“Whatever it takes to make friends and influence people — whether it’s building a school or handing out Viagra,” said one longtime agency operative and veteran of several Afghanistan tours. Like other field officers interviewed for this article, he spoke on the condition of anonymity when describing tactics and operations that are largely classified.

Officials say these inducements are necessary in Afghanistan, a country where warlords and tribal leaders expect to be paid for their cooperation, and where, for some, switching sides can be as easy as changing tunics. If the Americans don’t offer incentives, there are others who will, including Taliban commanders, drug dealers and even Iranian agents in the region.

The usual bribes of choice — cash and weapons — aren’t always the best options, Afghanistan veterans say. Guns too often fall into the wrong hands, they say, and showy gifts such as money, jewelry and cars tend to draw unwanted attention.

“If you give an asset $1,000, he’ll go out and buy the shiniest junk he can find, and it will be apparent that he has suddenly come into a lot of money from someone,” said Jamie Smith, a veteran of CIA covert operations in Afghanistan and now chief executive of SCG International, a private security and intelligence company. “Even if he doesn’t get killed, he becomes ineffective as an informant because everyone knows where he got it.”

The key, Smith said, is to find a way to meet the informant’s personal needs in a way that keeps him firmly on your side but leaves little or no visible trace.

“You’re trying to bridge a gap between people living in the 18th century and people coming in from the 21st century,” Smith said, “so you look for those common things in the form of material aid that motivate people everywhere.”


Pakistan moves troops toward Indian border

Pakistan moves troops toward Indian border

ISLAMABAD, Pakistan (AP) — Pakistan began moving thousands of troops away from the Afghan border toward India on Friday amid tensions following the Mumbai attacks, intelligence officials said.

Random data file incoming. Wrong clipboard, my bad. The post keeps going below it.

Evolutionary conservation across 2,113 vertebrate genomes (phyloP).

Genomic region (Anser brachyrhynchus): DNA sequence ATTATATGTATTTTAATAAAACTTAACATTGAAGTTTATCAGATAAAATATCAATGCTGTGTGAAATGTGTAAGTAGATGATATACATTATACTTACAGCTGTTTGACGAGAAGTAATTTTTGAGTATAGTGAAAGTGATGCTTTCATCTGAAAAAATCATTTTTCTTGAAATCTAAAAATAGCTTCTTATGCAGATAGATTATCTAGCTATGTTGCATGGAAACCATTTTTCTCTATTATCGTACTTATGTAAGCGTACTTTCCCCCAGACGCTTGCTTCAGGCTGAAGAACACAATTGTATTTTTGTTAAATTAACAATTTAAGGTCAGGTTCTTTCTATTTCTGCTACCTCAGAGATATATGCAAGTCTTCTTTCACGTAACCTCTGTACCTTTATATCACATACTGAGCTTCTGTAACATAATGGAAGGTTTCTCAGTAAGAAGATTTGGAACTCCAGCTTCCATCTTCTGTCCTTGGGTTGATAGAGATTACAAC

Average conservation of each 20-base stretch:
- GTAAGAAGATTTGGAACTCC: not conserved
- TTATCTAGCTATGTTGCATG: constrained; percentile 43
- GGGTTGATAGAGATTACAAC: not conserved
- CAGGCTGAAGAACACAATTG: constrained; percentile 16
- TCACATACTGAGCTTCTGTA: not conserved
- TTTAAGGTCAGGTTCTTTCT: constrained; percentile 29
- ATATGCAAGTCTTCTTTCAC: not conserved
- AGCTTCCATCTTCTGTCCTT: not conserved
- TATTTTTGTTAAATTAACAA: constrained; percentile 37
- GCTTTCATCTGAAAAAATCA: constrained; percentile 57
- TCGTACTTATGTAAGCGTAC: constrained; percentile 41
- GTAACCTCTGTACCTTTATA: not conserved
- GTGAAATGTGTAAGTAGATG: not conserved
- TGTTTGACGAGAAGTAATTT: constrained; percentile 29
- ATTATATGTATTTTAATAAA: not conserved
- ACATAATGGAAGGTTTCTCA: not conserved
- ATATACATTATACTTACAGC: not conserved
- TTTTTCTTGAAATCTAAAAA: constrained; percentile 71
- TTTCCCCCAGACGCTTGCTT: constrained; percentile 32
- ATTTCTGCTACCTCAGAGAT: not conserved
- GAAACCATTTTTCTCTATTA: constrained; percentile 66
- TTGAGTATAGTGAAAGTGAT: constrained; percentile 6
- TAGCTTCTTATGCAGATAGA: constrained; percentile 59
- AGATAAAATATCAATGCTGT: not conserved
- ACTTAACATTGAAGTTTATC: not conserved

The move represents a sharp escalation in the standoff between the nuclear-armed neighbors and will hurt Pakistan’s U.S.-backed campaign against al-Qaida and Taliban taking place near Afghanistan’s border.

Two intelligence officials said the army’s 14th Division was being redeployed to Kasur and Sialkot, close to the Indian border. They said some 20,000 troops were on the move. Earlier Friday, a security official said that all troop leave had been canceled.

The officials spoke on condition of anonymity because of the sensitivity of the situation.

Indian officials could not be immediately reached for comment.

Prime Minister Manmohan Singh met Friday with the chiefs of the army, navy and air force to discuss “the prevailing security situation,” according to an official statement.

An Associated Press reporter in Dera Ismail Khan, a district that borders the Afghan-frontier province of South Waziristan, said he saw around 40 trucks loaded with soldiers heading away from the Afghan border.

India is blaming Pakistan-based militants for last month’s attacks on Mumbai. Islamabad has said it will cooperate in any probe, but says it has seen no evidence backing up India’s claims.

Pakistan and India have fought three wars since their independence from Britain in 1947. They came close to a fourth in 2001 after suspected Pakistani militants attacked India’s parliament. Both countries rushed troops to the disputed Kashmir region but tensions cooled after intensive international diplomacy.

The neighbors have said they want to avoid military conflict this time around, but Pakistan has promised to respond aggressively if India uses force, an option the Indian government has not ruled out.

Pakistan has deployed more than 100,000 soldiers in Waziristan and other northwestern regions to fight Islamic militants blamed for surging violence against Western troops in Afghanistan.

The United States has givens millions of dollars in aid to Pakistan’s army to fight the militants in the region, which is believed to be a hiding place for Osama bin Laden and other top al-Qaida leaders.

A senior security official refused to comment directly on Friday’s troop movements, but said, “Necessary defensive measures have been taken, they are in place and Pakistan’s armed forces are prepared to tackle any eventuality.”

He asked his name not be used, citing the sensitivity of the situation.